Thursday, September 07, 2006



ABC has issued a statement that its docudrama The Path to 9/11 "was still being edited and that criticism of the film's specifics were thus 'premature and irresponsible'." Never mind that the reason we know about the fabricated events in the docudrama is they sent out advance copies for selected rightwingers to preview and promote, and that it's improbable they'd send out a draft copy that wasn't ready for prime time. I think it's safe to interpret this statement as meaning they're going to delete the scenes that are causing the uproar. That's a problem for them, however. Television shows run for a specific length of time, so they're going to have to replace the scenes, not merely remove them. I have a few suggestions for filling up the time: It occurs to me that a TV show has to be a specific number of minutes long, to fill up the time slot. If ABC yanks the offending scenes, it's going to have to replace them somehow. They can include a scene where Dick Cheney rejects the Hart-Rudman report on national security, with all its recommendations for improving security at airports and like that. They could show Bush giving one of his Campaign 2000 speeches about how the military is overextended and demoralized, right before a scene dramatizing the attack on the U.S.S. Cole. If they want to replace a scene from the Clinton Administration with another scene from the Clinton Administration, they could show how the guy who planned the 1993 attack on the World Trade Center was arrested, put on trial, convicted, and imprisoned. Or they could just show Bush sitting a Florida classroom staring blankly for seven minutes on September 11, 2001.

I'm looking forward to ABC including the scene where the Republican Congress rejects the recommendations of the Gore Commission on airline safety.

We could show an obese, arrogant Newt Gingrich accepting a check from the airline industry from the hand of John Boehner as Al Gore reads the paragraph:

The terrorist threat is changing and growing. Therefore, it is important to improve security not just against familiar threats, such as explosives in checked baggage, but also to explore means of assessing and countering emerging threats, such as the use of biological or chemical agents, or the use of missiles. While these do not present significant threats at present, it would be short-sighted not to plan for their possible use and take prudent steps to counter them.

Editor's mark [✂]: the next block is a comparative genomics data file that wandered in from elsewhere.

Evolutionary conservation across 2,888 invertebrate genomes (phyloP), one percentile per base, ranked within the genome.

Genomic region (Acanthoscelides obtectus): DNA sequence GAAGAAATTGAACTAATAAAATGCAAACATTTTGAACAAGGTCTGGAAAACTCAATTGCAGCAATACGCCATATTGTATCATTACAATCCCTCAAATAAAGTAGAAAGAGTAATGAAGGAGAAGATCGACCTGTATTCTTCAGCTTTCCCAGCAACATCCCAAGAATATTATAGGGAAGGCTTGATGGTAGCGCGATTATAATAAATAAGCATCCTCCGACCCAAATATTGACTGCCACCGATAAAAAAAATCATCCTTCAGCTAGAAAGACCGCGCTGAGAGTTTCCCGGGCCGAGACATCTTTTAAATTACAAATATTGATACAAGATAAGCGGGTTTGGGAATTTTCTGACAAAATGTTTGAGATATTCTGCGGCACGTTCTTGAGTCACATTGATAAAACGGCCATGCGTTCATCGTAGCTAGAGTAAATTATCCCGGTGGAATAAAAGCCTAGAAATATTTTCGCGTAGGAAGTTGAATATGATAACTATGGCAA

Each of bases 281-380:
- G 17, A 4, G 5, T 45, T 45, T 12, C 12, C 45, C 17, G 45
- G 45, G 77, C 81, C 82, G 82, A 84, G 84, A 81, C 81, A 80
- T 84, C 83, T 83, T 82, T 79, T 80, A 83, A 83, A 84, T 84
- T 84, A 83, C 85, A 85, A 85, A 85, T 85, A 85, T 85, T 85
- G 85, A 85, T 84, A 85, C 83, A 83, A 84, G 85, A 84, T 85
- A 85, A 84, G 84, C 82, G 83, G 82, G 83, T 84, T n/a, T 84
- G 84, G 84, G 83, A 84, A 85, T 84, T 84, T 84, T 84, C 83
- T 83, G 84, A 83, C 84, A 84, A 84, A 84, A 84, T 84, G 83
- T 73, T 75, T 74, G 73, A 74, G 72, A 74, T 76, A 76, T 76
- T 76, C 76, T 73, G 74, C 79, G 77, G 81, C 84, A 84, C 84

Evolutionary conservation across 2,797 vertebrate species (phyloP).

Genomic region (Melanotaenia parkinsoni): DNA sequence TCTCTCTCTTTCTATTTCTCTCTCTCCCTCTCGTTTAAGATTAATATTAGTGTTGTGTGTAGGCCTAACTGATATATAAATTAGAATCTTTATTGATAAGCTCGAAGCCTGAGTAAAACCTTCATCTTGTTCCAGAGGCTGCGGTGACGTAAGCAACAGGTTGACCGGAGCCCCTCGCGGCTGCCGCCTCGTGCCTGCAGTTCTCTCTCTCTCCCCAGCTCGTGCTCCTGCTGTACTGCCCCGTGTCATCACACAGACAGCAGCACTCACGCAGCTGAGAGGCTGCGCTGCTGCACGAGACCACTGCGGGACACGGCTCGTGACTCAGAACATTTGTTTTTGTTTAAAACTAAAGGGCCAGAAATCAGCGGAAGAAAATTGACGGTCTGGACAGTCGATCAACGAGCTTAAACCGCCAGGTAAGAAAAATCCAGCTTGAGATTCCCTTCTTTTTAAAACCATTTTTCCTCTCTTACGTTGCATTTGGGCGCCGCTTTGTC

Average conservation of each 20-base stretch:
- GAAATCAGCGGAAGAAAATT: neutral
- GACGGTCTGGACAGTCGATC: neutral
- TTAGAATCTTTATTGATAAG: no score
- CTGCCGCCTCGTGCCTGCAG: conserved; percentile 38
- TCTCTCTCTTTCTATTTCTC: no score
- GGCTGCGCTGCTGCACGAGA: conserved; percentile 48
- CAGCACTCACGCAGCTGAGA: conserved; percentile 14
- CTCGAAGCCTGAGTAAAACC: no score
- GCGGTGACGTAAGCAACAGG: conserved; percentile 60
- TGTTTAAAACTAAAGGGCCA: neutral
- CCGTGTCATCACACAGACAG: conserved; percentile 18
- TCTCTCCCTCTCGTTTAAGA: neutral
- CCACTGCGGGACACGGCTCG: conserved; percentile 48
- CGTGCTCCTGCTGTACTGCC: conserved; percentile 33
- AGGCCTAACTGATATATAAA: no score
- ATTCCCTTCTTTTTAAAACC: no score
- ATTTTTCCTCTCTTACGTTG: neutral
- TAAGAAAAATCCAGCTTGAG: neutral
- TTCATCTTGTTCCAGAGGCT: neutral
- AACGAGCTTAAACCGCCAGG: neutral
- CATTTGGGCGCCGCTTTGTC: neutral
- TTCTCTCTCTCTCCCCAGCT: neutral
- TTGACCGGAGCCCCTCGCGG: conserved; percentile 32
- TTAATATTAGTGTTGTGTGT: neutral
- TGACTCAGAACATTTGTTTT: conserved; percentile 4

The Commission believes that aviation security should be a system of systems, layered, integrated, and working together to produce the highest possible levels of protection. Each of the Commission's recommendations should be looked upon as a part of a whole, and not in isolation. It should be noted that a number of the Commission's recommendations outlined in the previous chapter, particularly those relating to certification and regulation, apply to the FAA's security programs, as well.


3.1. The federal government should consider aviation security as a national security issue, and provide substantial funding for capital improvements.

Gingrich: "Your sick socialistic attempt to intrude big government into the efficient entrepreneurial workings of the magic of private enterprise is characteristic of the traitorous sabotage of the American economy by Democrat abortionists."

Too bad the Republican Congress wasn't aboard the flights they refused to defend.

Damn them all, for having stood in the way of those who tried to prevent 911.
The thing is that they're running this turkey -- which cost them $40 million to make -- without advertising.

They actually would be better off financially if they cancelled it and ran reruns of Extreme Makeover: Home Edition instead. (Especially since a lot of the sponsors for the rest of their prime-time programming are now withholding their ad money.)
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